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Activists: IS Kidnaps 90 Assyrian Christians

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FILE - Militant Islamist fighters take part in a military parade along the streets of northern Raqqa province, Syria. Islamic State militants kidnapped at least 90 people from Assyrian Christian villages during raids in northeastern Syria, activists said on Feb. 24, 2015.

FILE - Militant Islamist fighters take part in a military parade along the streets of northern Raqqa province, Syria. Islamic State militants kidnapped at least 90 people from Assyrian Christian villages during raids in northeastern Syria, activists said on Feb. 24, 2015.

Islamic State militants kidnapped at least 90 people from Assyrian Christian villages during raids in northeastern Syria, activists said Tuesday.

The Britain-based Syrian Observatory for Human Rights, which monitors violence in Syria, said scores of local residents were abducted after clashes in the Khabur area of Hassakeh province on Monday.

The Syriac Military Council, a local militia, reported several fighters were killed when the Assyrians joined forces with the Kurdish People's Protection Units, known as the YPG, to counter the advance of Islamic State militants.

Islamic State fighters have routinely targeted religious and ethnic minorities, using kidnappings and killings in their quest for territorial expansion across Syria and Iraq.

Hassakeh province borders territory controlled by the Islamist militants in Iraq, an area where it committed atrocities against the Yazidi religious minority last year. Hundreds of thousands of Assyrians, a predominantly Christian minority ethnic group, live in the neighboring countries.

Map of Hassakeh, Syria

Map of Hassakeh, Syria

Nuri Kino, head of the activist group A Demand For Action, which focuses on religious minorities in the Middle East, told The Associated Press another 3,000 people fled the violence to the nearby Kurdish-controlled cities of Hassakeh and Qamishli.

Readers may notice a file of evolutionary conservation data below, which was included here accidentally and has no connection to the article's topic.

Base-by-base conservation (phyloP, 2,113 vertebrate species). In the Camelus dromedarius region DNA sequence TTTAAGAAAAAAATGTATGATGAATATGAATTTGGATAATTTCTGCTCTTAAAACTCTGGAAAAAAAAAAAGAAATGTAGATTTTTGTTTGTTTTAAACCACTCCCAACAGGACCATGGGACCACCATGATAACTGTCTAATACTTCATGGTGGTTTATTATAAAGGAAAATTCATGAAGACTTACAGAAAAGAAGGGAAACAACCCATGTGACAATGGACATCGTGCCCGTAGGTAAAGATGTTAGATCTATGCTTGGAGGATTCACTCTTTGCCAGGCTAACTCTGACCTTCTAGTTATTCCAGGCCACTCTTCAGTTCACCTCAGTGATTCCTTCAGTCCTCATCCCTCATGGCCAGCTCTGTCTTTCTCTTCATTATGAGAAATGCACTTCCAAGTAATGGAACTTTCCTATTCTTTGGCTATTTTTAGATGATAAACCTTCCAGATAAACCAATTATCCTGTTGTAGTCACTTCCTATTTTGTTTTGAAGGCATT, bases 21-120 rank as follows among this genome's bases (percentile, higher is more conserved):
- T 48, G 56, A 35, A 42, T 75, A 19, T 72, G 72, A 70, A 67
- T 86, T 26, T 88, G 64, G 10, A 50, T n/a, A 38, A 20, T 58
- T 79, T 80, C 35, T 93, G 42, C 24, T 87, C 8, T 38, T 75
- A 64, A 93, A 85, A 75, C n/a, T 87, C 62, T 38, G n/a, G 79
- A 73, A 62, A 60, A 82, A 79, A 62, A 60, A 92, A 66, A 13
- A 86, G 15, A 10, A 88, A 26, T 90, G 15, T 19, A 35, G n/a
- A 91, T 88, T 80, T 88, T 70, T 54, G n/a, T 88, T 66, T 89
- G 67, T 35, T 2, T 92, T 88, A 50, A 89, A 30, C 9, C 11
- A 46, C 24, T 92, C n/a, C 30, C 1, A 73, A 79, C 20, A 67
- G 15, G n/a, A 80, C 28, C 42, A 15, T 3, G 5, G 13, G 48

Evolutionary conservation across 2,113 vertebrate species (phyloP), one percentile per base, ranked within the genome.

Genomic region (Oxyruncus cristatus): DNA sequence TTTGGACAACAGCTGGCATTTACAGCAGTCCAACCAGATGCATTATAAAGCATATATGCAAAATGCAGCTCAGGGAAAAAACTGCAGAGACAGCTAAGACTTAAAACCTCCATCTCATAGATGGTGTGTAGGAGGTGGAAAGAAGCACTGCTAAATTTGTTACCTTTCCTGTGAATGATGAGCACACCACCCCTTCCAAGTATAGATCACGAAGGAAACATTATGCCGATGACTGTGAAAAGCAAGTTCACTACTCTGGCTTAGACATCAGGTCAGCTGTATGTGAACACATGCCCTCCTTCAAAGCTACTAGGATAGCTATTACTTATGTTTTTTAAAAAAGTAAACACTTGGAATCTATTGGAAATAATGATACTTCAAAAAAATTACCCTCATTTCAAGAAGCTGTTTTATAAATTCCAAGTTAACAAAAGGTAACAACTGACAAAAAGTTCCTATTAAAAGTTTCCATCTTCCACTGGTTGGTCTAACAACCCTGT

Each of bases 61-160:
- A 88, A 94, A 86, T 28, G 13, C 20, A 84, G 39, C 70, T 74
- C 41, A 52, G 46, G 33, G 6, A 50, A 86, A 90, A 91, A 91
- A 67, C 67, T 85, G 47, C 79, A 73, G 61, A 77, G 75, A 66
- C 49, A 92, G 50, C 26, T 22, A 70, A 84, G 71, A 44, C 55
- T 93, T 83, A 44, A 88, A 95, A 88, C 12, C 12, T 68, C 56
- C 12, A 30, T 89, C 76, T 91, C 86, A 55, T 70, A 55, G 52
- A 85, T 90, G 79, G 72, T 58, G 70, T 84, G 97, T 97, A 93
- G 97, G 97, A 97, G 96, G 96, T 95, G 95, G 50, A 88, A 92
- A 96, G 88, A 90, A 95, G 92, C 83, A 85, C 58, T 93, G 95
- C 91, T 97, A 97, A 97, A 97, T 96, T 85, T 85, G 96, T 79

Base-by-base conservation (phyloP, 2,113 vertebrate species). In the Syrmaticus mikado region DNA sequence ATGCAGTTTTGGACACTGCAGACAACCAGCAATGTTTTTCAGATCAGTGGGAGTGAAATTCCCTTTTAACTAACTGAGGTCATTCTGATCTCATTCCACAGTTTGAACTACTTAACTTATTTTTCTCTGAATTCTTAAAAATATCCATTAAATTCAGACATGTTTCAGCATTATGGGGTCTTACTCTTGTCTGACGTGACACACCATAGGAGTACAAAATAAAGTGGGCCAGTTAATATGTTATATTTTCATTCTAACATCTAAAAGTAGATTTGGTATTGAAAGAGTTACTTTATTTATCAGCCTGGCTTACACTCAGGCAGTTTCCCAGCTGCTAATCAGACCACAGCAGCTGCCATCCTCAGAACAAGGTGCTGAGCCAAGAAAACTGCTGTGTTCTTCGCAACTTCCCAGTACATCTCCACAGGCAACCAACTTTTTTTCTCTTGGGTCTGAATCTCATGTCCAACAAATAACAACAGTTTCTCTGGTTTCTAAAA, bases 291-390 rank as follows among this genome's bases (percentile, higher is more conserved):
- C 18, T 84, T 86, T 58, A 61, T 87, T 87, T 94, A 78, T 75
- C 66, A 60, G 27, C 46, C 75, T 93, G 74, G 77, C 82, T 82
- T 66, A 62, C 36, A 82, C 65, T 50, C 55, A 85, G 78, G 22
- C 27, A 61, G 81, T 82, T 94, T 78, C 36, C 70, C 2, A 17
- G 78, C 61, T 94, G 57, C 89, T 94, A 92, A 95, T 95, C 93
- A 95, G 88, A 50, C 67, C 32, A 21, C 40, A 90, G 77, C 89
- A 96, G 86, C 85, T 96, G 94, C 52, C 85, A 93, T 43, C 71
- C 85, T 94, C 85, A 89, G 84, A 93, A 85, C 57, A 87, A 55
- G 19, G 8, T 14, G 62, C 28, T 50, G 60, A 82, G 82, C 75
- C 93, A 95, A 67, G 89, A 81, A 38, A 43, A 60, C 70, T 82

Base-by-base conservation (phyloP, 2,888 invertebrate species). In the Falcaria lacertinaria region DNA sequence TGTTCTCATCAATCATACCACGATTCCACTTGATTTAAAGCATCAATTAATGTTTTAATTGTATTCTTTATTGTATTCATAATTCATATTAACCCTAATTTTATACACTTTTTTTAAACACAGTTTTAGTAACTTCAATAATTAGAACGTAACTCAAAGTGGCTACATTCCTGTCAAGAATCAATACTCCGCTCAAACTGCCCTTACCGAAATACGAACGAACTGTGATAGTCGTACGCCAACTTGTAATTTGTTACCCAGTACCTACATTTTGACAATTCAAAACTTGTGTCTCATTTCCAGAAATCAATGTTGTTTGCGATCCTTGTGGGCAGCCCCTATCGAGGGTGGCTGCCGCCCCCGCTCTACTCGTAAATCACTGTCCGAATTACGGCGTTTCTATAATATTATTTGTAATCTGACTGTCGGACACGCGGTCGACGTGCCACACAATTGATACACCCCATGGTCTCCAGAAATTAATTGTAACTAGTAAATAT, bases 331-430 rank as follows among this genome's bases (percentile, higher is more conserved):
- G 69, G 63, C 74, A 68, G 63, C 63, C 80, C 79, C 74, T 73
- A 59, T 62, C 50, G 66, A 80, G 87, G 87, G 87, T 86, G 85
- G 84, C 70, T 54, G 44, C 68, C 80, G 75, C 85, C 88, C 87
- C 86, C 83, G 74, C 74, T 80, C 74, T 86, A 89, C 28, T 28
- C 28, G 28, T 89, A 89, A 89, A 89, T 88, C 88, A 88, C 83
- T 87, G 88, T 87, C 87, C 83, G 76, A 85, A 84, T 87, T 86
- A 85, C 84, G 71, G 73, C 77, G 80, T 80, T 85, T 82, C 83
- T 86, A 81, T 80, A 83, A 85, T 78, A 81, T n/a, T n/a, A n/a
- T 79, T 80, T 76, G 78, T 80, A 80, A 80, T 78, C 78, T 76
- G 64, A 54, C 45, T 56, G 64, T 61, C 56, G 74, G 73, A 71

The Kurds launched an offensive in the region near the Iraqi border on Sunday with support from the U.S.-led coalition conducting airstrikes against the militants.

In addition to 11 airstrikes in Hassakeh on Sunday, the U.S.-led coalition conducted 16 airstrikes in Syria in a 24-hour period ending Tuesday morning, the Combined Joint Task Force said. Ten of the airstrikes were focused near the city of Hassakeh, the task force said.

Monday's abductions marked the second high-profile attack by Islamic State militants on Christians this month.

Early last week, Islamic State allies in Libya publicized a video showing the beheadings of Egyptian Coptic Christian workers who had been held hostage.

Assyrians, many of whom live in the diaspora, are using social media to draw attention to the case, using the hashtag #WeAreAllKhabour.

Town liberated

Also Monday, Iraqi forces were able to liberate the town of al-Baghdadi from Islamic State militants, according to the Iraq Defense Ministry and a U.S. commander.

A local official said there was heavy fighting on Monday and some militants were killed and their vehicles destroyed. Al-Baghdadi, about 180 kilometers (112 miles) west of Baghdad, was captured by the militants last June.

Sabah Karhut, head of Anbar Provincial Council, said Iraqi security forces had recaptured al-Baghdadi police station and had reached the town center. The Associated Press said it was unable to verify that the entire town had been liberated.

Lieutenant General James Terry, senior U.S. commander of coalition efforts in Iraq and Syria, said more than 800 Iraqi forces were participating in the effort at al-Baghdadi, which is near Ain al-Asad air base, which is used by the U.S.

The U.S.-led coalition advised the Iraqis from the air base and carried out airstrikes in support of the Iraqis, although the timing of those was unclear.

Some material for this report came from Reuters and AP.

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